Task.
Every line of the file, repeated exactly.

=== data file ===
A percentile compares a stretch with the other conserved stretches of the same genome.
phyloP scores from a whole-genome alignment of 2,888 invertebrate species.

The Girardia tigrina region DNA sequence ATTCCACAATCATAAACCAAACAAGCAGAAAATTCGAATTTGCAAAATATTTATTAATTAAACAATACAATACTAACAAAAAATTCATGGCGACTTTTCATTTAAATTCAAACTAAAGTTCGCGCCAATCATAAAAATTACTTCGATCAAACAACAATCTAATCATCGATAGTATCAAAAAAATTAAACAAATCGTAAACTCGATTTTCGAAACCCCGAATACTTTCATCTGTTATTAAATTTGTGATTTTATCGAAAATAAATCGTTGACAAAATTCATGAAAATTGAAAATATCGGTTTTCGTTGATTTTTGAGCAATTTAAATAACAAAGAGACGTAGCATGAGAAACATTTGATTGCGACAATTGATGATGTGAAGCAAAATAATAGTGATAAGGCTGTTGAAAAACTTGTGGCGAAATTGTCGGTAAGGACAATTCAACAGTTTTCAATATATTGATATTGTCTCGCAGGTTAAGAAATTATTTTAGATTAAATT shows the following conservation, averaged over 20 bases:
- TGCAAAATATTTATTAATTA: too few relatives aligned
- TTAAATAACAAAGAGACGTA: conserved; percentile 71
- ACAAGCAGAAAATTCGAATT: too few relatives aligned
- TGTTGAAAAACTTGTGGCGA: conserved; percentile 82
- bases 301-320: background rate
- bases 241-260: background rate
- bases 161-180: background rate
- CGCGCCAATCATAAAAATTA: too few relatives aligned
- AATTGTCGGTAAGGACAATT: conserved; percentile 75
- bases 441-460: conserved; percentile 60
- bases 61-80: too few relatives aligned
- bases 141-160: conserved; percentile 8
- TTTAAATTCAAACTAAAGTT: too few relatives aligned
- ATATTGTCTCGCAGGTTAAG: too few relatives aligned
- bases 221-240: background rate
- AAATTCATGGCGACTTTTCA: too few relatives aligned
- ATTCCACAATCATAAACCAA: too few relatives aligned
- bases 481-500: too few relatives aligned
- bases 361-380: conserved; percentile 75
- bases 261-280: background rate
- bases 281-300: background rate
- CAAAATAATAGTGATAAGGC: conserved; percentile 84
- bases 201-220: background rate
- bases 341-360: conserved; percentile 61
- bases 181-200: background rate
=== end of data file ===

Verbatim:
A percentile compares a stretch with the other conserved stretches of the same genome.
phyloP scores from a whole-genome alignment of 2,888 invertebrate species.

The Girardia tigrina region DNA sequence ATTCCACAATCATAAACCAAACAAGCAGAAAATTCGAATTTGCAAAATATTTATTAATTAAACAATACAATACTAACAAAAAATTCATGGCGACTTTTCATTTAAATTCAAACTAAAGTTCGCGCCAATCATAAAAATTACTTCGATCAAACAACAATCTAATCATCGATAGTATCAAAAAAATTAAACAAATCGTAAACTCGATTTTCGAAACCCCGAATACTTTCATCTGTTATTAAATTTGTGATTTTATCGAAAATAAATCGTTGACAAAATTCATGAAAATTGAAAATATCGGTTTTCGTTGATTTTTGAGCAATTTAAATAACAAAGAGACGTAGCATGAGAAACATTTGATTGCGACAATTGATGATGTGAAGCAAAATAATAGTGATAAGGCTGTTGAAAAACTTGTGGCGAAATTGTCGGTAAGGACAATTCAACAGTTTTCAATATATTGATATTGTCTCGCAGGTTAAGAAATTATTTTAGATTAAATT shows the following conservation, averaged over 20 bases:
- TGCAAAATATTTATTAATTA: too few relatives aligned
- TTAAATAACAAAGAGACGTA: conserved; percentile 71
- ACAAGCAGAAAATTCGAATT: too few relatives aligned
- TGTTGAAAAACTTGTGGCGA: conserved; percentile 82
- bases 301-320: background rate
- bases 241-260: background rate
- bases 161-180: background rate
- CGCGCCAATCATAAAAATTA: too few relatives aligned
- AATTGTCGGTAAGGACAATT: conserved; percentile 75
- bases 441-460: conserved; percentile 60
- bases 61-80: too few relatives aligned
- bases 141-160: conserved; percentile 8
- TTTAAATTCAAACTAAAGTT: too few relatives aligned
- ATATTGTCTCGCAGGTTAAG: too few relatives aligned
- bases 221-240: background rate
- AAATTCATGGCGACTTTTCA: too few relatives aligned
- ATTCCACAATCATAAACCAA: too few relatives aligned
- bases 481-500: too few relatives aligned
- bases 361-380: conserved; percentile 75
- bases 261-280: background rate
- bases 281-300: background rate
- CAAAATAATAGTGATAAGGC: conserved; percentile 84
- bases 201-220: background rate
- bases 341-360: conserved; percentile 61
- bases 181-200: background rate